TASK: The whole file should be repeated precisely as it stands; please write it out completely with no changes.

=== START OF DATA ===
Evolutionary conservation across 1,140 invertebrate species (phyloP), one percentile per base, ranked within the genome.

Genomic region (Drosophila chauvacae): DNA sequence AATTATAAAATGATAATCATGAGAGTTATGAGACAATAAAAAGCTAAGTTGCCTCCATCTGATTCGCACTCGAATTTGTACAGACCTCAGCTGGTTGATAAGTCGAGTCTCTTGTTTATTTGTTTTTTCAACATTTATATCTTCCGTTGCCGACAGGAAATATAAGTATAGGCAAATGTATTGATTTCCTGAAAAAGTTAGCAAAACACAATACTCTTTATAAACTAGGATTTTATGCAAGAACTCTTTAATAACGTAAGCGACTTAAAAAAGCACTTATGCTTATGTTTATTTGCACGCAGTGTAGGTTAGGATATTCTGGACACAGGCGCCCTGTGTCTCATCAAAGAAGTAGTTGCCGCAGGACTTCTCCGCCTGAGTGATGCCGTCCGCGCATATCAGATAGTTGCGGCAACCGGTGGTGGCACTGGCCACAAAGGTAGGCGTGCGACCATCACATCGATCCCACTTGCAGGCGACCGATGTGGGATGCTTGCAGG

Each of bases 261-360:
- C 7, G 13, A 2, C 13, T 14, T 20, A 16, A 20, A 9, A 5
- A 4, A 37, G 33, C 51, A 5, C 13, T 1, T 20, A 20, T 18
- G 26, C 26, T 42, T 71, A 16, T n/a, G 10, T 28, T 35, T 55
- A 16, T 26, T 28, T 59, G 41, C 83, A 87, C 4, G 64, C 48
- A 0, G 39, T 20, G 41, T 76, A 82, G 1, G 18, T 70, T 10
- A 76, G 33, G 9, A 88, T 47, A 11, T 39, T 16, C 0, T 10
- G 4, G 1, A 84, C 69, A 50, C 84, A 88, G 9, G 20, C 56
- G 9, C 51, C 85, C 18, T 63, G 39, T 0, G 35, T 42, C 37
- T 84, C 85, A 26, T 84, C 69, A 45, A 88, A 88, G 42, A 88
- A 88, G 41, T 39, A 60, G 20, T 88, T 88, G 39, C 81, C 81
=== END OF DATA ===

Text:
Evolutionary conservation across 1,140 invertebrate species (phyloP), one percentile per base, ranked within the genome.

Genomic region (Drosophila chauvacae): DNA sequence AATTATAAAATGATAATCATGAGAGTTATGAGACAATAAAAAGCTAAGTTGCCTCCATCTGATTCGCACTCGAATTTGTACAGACCTCAGCTGGTTGATAAGTCGAGTCTCTTGTTTATTTGTTTTTTCAACATTTATATCTTCCGTTGCCGACAGGAAATATAAGTATAGGCAAATGTATTGATTTCCTGAAAAAGTTAGCAAAACACAATACTCTTTATAAACTAGGATTTTATGCAAGAACTCTTTAATAACGTAAGCGACTTAAAAAAGCACTTATGCTTATGTTTATTTGCACGCAGTGTAGGTTAGGATATTCTGGACACAGGCGCCCTGTGTCTCATCAAAGAAGTAGTTGCCGCAGGACTTCTCCGCCTGAGTGATGCCGTCCGCGCATATCAGATAGTTGCGGCAACCGGTGGTGGCACTGGCCACAAAGGTAGGCGTGCGACCATCACATCGATCCCACTTGCAGGCGACCGATGTGGGATGCTTGCAGG

Each of bases 261-360:
- C 7, G 13, A 2, C 13, T 14, T 20, A 16, A 20, A 9, A 5
- A 4, A 37, G 33, C 51, A 5, C 13, T 1, T 20, A 20, T 18
- G 26, C 26, T 42, T 71, A 16, T n/a, G 10, T 28, T 35, T 55
- A 16, T 26, T 28, T 59, G 41, C 83, A 87, C 4, G 64, C 48
- A 0, G 39, T 20, G 41, T 76, A 82, G 1, G 18, T 70, T 10
- A 76, G 33, G 9, A 88, T 47, A 11, T 39, T 16, C 0, T 10
- G 4, G 1, A 84, C 69, A 50, C 84, A 88, G 9, G 20, C 56
- G 9, C 51, C 85, C 18, T 63, G 39, T 0, G 35, T 42, C 37
- T 84, C 85, A 26, T 84, C 69, A 45, A 88, A 88, G 42, A 88
- A 88, G 41, T 39, A 60, G 20, T 88, T 88, G 39, C 81, C 81